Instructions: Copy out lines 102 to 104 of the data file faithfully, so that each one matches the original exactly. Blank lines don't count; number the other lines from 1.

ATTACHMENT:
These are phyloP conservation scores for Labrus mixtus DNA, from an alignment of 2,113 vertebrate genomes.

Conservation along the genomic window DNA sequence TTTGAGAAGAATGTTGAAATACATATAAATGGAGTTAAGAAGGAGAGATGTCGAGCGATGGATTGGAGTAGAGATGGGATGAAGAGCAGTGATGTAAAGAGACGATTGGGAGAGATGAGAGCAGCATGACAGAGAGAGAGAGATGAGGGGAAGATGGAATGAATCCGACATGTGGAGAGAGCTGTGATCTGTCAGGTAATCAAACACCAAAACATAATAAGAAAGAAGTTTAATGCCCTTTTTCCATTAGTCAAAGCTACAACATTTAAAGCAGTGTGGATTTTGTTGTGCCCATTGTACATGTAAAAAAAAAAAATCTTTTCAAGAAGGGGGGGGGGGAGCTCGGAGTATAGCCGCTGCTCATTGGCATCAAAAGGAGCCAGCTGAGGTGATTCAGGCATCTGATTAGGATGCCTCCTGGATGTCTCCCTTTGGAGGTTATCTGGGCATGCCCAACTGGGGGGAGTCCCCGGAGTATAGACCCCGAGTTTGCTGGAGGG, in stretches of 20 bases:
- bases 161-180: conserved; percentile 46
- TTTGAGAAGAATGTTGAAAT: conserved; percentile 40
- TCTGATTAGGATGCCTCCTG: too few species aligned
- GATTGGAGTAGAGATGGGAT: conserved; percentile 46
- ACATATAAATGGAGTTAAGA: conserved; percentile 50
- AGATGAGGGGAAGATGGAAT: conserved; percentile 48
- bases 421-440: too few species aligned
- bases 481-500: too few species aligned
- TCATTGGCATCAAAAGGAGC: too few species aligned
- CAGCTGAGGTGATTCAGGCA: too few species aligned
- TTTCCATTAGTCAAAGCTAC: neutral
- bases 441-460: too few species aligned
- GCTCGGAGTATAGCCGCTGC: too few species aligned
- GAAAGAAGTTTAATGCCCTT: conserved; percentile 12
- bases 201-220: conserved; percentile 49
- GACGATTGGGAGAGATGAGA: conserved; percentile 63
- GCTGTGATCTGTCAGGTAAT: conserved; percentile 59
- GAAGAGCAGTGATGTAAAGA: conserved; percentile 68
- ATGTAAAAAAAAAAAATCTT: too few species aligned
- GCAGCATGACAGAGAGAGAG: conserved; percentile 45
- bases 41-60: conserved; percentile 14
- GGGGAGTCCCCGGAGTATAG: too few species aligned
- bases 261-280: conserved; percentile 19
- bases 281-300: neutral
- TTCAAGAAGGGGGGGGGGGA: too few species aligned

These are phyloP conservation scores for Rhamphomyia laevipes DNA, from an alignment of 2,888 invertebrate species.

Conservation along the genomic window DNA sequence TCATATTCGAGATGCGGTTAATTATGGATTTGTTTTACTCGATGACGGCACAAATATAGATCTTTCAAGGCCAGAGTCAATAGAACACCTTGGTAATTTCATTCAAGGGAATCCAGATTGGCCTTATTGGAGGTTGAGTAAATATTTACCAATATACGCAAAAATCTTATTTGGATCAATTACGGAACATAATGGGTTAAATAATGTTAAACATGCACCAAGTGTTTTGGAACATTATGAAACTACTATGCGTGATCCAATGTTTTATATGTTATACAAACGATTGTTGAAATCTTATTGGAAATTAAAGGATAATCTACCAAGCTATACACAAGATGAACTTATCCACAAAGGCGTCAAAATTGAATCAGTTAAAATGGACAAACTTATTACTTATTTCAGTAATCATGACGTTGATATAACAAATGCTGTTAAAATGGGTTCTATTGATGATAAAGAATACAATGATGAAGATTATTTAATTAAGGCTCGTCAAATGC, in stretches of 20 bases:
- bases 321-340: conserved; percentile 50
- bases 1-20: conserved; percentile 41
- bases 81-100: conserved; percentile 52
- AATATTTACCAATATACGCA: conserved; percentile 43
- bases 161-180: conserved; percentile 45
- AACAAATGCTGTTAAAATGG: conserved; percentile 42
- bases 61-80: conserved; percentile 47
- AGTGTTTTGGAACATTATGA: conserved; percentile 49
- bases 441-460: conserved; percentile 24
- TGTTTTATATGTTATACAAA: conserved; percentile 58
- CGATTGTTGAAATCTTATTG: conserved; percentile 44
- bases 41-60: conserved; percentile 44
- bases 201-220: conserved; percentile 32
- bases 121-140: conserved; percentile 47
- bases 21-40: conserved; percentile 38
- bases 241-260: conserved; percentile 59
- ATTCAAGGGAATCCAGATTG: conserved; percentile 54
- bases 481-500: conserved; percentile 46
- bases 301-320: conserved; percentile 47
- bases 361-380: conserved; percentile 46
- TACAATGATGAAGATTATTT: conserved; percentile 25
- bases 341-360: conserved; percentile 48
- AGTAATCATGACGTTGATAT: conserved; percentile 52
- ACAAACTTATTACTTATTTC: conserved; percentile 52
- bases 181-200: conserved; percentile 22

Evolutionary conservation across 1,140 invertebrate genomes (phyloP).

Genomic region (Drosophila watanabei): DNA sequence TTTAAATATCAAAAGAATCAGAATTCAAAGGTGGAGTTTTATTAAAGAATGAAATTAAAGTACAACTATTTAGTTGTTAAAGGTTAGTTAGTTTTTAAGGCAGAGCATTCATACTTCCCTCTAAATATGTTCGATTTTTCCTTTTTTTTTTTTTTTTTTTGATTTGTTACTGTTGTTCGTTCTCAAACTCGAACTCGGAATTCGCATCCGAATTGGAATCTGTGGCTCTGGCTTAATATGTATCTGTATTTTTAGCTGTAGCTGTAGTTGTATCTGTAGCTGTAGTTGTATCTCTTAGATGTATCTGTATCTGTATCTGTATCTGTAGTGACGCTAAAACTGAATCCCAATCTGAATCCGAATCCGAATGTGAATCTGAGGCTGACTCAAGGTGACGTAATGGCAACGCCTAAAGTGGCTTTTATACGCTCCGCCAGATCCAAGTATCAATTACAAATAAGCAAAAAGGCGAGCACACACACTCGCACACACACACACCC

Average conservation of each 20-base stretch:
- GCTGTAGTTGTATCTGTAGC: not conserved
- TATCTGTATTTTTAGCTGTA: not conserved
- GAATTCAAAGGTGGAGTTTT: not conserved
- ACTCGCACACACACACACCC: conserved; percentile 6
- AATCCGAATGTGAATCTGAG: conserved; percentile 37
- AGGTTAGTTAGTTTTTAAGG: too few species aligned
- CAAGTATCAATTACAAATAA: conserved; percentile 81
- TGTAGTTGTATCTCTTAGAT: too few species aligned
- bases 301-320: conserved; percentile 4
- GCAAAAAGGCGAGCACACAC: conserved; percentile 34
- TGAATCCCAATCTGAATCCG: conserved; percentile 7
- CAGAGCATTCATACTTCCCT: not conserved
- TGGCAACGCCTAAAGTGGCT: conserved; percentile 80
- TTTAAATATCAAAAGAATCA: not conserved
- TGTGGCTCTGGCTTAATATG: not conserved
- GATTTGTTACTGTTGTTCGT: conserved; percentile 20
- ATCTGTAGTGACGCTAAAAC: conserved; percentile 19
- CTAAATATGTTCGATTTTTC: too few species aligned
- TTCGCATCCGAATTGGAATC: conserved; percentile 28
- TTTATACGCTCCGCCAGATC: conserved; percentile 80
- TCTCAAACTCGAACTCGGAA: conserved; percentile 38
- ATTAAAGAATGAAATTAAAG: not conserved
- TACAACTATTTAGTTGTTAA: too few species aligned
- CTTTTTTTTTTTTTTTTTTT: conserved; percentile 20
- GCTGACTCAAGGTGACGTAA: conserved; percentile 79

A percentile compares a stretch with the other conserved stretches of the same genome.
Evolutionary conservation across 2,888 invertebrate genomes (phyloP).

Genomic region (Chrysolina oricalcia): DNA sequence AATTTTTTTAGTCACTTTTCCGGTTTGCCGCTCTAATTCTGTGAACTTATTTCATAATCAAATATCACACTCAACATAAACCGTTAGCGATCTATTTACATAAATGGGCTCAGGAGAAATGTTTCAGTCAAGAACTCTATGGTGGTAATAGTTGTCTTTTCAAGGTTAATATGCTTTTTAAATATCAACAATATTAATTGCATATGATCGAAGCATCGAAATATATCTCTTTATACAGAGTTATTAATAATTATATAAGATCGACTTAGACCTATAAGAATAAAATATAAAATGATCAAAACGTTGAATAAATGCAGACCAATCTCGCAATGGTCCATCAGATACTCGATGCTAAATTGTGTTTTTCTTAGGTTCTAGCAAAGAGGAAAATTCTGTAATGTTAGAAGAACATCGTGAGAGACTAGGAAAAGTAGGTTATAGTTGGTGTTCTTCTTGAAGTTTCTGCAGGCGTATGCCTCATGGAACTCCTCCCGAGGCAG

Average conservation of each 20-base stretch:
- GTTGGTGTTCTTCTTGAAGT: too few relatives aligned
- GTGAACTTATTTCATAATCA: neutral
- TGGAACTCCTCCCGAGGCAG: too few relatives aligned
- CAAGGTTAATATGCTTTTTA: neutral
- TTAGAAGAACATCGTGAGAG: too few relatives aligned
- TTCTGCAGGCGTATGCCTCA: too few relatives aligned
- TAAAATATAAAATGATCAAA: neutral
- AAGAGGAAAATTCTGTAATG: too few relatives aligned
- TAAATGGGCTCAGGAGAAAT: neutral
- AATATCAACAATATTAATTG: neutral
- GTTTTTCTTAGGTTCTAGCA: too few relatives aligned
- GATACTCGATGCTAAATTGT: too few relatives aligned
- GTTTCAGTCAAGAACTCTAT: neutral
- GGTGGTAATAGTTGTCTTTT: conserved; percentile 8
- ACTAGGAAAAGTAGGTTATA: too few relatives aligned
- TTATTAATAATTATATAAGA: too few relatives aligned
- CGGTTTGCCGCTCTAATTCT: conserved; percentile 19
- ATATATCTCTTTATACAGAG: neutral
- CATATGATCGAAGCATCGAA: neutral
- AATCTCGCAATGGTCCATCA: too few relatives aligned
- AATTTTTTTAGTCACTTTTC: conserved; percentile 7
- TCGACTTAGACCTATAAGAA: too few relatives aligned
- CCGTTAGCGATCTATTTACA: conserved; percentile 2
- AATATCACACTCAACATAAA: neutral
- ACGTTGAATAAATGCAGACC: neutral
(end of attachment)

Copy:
- TTATTAATAATTATATAAGA: too few relatives aligned
- CGGTTTGCCGCTCTAATTCT: conserved; percentile 19
- ATATATCTCTTTATACAGAG: neutral